Seeking what he called “a fresh start,” the attorney in the retrial of accused murderer Richard K. Overton filed a motion Wednesday asking that a new judge preside over his client’s retrial.
Attorney George A. Peters Jr. also said outside Orange County Superior Court that he has new evidence on the cause of death of Overton’s wife, Janet, which he believes will lead to Overton’s acquittal. The part-time college professor and computer consultant of Dana Point is accused of using cyanide to poison his schoolteacher wife, who died in January, 1988.
Peters refused to discuss the new evidence.
Peters has said previously that he wants a new judge to hear the case because of concerns that Superior Court Judge David O. Carter may have preconceived opinions about Overton from the earlier trial.
“My opinion is that we’d be better off if we started out fresh” with a different judge, Peters said.
Carter declared a mistrial in the case last month after an appellate court ordered a new trial for Overton. The 4th District Court of Appeal concluded that an unusual, 14-month recess in the case could have allowed jurors to harden their opinions about Overton’s guilt or innocence.
The recess was necessary in part because Overton’s attorney was suffering from severe depression.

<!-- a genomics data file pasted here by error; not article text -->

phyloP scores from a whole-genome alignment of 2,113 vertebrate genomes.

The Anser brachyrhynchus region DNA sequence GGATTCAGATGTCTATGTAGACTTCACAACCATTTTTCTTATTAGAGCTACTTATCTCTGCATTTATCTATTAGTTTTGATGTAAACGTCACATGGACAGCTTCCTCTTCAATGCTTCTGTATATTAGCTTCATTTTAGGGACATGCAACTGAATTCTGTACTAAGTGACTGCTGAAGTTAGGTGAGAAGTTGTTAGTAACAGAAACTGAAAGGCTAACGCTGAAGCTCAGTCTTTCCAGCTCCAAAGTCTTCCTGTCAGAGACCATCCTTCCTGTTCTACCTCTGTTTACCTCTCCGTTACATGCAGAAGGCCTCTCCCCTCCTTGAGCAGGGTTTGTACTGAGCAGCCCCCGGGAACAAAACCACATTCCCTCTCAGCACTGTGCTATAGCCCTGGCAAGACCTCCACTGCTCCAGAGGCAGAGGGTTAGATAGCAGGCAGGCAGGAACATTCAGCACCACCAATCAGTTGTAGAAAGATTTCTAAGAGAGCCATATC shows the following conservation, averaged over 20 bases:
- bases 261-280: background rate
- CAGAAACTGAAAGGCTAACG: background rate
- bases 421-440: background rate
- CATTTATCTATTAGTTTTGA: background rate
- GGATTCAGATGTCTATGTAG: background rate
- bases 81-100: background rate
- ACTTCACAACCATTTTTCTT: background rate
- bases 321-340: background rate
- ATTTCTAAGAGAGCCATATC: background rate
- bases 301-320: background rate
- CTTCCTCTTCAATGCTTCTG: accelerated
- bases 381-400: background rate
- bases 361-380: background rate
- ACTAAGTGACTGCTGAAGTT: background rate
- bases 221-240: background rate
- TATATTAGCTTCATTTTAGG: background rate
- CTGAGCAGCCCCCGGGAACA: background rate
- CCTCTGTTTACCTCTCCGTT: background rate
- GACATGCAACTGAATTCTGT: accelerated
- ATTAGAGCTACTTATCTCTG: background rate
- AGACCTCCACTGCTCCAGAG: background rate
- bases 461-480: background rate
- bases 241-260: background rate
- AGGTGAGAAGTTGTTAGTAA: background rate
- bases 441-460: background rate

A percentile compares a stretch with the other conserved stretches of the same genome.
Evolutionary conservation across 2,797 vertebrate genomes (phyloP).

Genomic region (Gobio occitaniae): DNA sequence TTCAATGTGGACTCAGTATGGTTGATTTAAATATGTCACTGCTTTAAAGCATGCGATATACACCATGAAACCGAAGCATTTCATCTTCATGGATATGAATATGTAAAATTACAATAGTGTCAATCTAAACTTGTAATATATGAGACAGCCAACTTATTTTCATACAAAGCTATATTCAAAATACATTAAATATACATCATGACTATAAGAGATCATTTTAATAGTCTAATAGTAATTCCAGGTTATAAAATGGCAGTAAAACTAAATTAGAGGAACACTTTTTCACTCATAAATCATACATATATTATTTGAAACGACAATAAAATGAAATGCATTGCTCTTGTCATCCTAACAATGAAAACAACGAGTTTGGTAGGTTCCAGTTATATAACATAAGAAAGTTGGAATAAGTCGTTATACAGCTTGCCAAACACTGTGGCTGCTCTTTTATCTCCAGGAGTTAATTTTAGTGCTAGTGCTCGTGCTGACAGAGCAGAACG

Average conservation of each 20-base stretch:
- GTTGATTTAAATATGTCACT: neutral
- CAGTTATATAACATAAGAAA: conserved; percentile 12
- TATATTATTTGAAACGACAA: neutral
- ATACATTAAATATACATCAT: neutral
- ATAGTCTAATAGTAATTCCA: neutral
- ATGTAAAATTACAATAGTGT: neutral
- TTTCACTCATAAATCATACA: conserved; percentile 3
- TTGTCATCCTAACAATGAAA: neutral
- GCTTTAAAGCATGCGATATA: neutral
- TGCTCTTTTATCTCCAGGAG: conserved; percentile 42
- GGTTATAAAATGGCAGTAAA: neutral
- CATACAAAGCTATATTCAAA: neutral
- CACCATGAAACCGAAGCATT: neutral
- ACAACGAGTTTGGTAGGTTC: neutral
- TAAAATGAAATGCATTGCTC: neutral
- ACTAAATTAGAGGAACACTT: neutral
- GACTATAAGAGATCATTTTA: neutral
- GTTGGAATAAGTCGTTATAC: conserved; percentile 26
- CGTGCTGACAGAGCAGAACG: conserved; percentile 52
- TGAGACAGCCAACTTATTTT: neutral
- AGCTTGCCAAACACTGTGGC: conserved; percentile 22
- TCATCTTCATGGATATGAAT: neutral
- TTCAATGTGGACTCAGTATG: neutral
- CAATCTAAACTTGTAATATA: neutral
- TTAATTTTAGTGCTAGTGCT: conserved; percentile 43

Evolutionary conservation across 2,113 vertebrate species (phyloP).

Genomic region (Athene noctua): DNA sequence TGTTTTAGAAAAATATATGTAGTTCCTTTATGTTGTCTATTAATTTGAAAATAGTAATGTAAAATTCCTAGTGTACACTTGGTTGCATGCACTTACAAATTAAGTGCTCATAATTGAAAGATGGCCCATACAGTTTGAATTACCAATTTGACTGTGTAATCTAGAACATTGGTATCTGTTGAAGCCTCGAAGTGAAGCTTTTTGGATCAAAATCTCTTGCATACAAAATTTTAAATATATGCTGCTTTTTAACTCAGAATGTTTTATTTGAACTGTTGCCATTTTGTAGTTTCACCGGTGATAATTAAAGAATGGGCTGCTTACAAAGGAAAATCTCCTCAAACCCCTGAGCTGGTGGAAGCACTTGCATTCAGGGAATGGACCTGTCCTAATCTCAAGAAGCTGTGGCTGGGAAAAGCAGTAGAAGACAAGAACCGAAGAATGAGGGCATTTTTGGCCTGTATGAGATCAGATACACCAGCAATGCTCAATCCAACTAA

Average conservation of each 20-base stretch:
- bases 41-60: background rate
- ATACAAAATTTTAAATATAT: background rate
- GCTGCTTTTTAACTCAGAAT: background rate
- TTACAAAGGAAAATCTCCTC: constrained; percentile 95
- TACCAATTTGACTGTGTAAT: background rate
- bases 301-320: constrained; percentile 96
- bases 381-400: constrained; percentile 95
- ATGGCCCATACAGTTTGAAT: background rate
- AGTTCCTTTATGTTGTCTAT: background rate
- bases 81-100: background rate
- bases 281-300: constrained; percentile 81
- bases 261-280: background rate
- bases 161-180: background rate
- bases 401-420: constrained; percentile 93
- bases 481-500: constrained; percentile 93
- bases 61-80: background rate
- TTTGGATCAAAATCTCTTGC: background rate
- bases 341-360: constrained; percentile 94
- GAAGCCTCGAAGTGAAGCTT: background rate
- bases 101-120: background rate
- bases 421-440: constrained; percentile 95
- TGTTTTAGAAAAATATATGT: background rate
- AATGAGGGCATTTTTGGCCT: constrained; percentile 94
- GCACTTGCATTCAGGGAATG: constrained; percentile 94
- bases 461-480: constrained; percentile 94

Overton has been free on bail and living in Dana Point while his case, considered by the parties involved to be one of the most technically complex murder trials in county history, has worked its way through the appellate courts.
During the hearing last month, Carter said he was anticipating such a challenge, but believed he could continue to be fair and impartial in the case. Carter also said at the time that he wanted to remain on the case because he believes his experience in the complicated trial would ultimately save time and taxpayers’ money in the retrial.
After Peters filed the motion Wednesday, Carter said he would postpone hearing any new motions in the case. A bail hearing for Overton was rescheduled for Friday and will probably be heard by a different judge.
The recess began in July, 1992, after defense attorney Robert D. Chatterton told the judge that he had doubts about the truthfulness of his client’s testimony while on the witness stand. Soon after that, Chatterton slipped into a severe depression that doctors said was triggered by a chemical imbalance in his brain.